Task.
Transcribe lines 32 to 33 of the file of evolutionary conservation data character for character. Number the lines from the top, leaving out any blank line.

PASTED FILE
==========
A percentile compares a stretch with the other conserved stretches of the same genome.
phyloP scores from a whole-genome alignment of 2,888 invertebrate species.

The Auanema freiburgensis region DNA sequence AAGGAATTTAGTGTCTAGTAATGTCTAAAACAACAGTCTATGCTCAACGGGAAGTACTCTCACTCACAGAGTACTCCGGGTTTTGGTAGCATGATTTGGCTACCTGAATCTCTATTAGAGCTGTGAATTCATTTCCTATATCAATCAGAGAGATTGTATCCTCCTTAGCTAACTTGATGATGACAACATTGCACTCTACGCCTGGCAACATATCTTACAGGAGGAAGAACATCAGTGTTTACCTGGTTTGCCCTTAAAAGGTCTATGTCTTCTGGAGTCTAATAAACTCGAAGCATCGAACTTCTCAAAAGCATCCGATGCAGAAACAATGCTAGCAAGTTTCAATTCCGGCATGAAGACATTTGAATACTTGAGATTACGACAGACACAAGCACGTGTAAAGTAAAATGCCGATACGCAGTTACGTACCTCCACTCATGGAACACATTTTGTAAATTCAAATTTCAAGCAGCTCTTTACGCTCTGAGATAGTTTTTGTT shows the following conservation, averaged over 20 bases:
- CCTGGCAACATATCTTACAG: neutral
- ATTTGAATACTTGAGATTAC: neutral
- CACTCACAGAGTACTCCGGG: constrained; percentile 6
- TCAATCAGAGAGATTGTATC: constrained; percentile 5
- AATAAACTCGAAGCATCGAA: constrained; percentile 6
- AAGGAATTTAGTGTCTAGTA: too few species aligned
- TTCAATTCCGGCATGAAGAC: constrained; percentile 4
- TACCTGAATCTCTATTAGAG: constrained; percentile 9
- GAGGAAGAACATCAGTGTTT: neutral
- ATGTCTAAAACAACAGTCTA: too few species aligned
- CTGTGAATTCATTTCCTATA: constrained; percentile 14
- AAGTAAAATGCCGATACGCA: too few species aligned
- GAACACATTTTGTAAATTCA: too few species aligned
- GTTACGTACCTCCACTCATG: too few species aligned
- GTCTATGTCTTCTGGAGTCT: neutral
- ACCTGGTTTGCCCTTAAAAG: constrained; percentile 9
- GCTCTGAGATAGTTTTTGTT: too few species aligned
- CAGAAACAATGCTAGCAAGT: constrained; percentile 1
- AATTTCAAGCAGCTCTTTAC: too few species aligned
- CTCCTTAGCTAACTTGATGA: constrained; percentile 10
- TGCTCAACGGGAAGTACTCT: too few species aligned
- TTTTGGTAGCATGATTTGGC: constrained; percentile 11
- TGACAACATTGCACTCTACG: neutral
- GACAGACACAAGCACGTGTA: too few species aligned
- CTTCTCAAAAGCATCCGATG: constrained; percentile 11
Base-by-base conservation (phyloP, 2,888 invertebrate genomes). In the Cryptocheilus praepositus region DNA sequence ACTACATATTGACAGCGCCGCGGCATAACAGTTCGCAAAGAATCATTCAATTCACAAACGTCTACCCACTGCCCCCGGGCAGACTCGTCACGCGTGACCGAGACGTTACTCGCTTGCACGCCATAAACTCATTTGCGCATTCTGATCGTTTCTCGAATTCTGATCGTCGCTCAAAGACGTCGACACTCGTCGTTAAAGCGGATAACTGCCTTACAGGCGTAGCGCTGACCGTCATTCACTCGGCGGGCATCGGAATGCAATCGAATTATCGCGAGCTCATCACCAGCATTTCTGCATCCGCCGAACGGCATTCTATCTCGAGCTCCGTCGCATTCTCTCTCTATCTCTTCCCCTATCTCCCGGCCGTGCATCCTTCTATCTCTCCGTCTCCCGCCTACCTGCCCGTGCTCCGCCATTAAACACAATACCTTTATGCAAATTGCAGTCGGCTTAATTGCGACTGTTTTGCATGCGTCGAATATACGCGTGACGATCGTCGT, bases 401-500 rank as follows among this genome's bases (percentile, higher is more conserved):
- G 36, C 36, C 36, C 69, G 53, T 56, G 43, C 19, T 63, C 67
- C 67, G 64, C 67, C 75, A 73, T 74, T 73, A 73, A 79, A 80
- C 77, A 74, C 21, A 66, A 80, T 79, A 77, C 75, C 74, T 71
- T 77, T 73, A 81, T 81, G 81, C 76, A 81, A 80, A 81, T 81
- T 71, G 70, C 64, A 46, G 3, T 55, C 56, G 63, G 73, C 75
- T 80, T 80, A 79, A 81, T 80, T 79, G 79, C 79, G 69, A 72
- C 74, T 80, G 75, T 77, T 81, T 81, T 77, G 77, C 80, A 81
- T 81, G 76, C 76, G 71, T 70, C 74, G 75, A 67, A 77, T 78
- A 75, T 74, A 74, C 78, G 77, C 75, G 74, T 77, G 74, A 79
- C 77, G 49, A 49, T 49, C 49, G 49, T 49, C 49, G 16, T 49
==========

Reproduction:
- C 77, A 74, C 21, A 66, A 80, T 79, A 77, C 75, C 74, T 71
- T 77, T 73, A 81, T 81, G 81, C 76, A 81, A 80, A 81, T 81